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Lisa Tumahai highlighted the importance of empowering Maori to stand alongside the New Zealand Government, during the 55th annual University of Otago Foreign Policy School in Dunedin at the weekend.
She said told the audience that her appointment as deputy chairwoman of Climate Change Commission New Zealand spoke to the increasing awareness of the value that iwi Maori added to decisions around climate action.
Ms Tumahai gave a Ngai Tahu perspective on the climate commission, stressing that Maori would be adversely affected by the impacts of climate change.
The pathway to a lower emissions economy would result in an economic transformation, she said.
And inequities had positioned Maori as highly vulnerable to economic shocks.
"If this transition is poorly managed ... Maori are likely to be disproportionately impacted."
She also spoke of the challenges that iwi Maori have faced in ensuring their voices were included in the advice provided by the commission to the Government.
The commission is required to consider the Crown and Maori relationship, te ao Maori, and specific effects on iwi and Maori in all of the advice it gives to the Government.
The Government must consider the economic, social, health, environmental, ecological and cultural effects of climate change for iwi Maori.
"Those requirements created strong expectations from iwi Maori."
Ms Tumahai said the commission worked to build relationships with iwi Maori throughout the development of the draft advice, which helped to capture Maori perspectives and insights that would be included in the final advice.
But even after that process, the draft advice did not meet the standard set, she said.
"That’s when I really got to learn what it’s like to be a bureaucrat ... It was an interesting place I found myself.
"When those who write the policy don’t have a strong understanding of Te Tiriti o Waitangi ... it results in a report that looks to be excluding the Treaty partner."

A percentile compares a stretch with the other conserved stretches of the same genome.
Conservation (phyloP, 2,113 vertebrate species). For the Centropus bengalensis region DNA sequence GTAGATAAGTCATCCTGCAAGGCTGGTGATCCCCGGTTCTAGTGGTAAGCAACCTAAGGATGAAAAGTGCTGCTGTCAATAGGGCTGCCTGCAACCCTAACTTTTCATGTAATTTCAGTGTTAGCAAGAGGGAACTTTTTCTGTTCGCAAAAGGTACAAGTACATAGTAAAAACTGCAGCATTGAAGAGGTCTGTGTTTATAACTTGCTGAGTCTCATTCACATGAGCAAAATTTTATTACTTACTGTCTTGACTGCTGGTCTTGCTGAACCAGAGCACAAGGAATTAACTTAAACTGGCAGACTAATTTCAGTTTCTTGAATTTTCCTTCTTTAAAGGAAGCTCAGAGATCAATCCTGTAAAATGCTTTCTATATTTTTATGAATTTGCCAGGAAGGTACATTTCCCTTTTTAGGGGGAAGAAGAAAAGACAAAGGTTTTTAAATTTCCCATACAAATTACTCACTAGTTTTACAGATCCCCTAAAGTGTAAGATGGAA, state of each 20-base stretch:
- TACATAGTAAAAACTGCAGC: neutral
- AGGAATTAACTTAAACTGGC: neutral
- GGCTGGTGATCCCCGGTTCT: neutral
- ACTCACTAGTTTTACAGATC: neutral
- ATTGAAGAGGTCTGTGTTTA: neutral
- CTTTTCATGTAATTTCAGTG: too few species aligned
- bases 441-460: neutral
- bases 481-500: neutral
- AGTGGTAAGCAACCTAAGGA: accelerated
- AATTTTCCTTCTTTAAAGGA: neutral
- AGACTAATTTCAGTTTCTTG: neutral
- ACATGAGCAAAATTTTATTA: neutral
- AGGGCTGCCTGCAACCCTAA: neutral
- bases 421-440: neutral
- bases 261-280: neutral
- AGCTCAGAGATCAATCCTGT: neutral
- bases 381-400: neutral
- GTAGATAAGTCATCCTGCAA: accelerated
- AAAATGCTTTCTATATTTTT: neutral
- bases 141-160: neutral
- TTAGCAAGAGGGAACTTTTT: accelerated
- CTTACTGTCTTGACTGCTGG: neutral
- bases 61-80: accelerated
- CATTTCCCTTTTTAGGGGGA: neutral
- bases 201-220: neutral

However, Ms Tumahai said that with the help of strong submissions from iwi Maori, the team went "back to the drawing board" and changed the draft advice "incredibly" fast.
"It went from a draft document that iwi couldn’t find themselves in, to one that we have now, [that has] got other people saying ‘it’s too Maori’.
"I’m really pleased with where the final report has landed."
Ms Tumahai said Maori had a strong relationship with the natural world.
"For generations our ancestors relied on the plentiful natural resources to survive, developing a duty of care to sustain the environment, that in turn, sustained them."
Maori viewed the world through an inter-generational lens and it meant Ngai Tahu decisions were guided by looking out for future generations.
"We want the future to be safe and prosperous, and we want them to have the freedom of choice of thriving in a climate-resilient community."
That was why Ngai Tahu developed its own climate strategy in 2018 and why it considered it essential that Maori were empowered to stand alongside the New Zealand Government.
"Maori can provide invaluable input into discussion around climate policy and climate action," she said.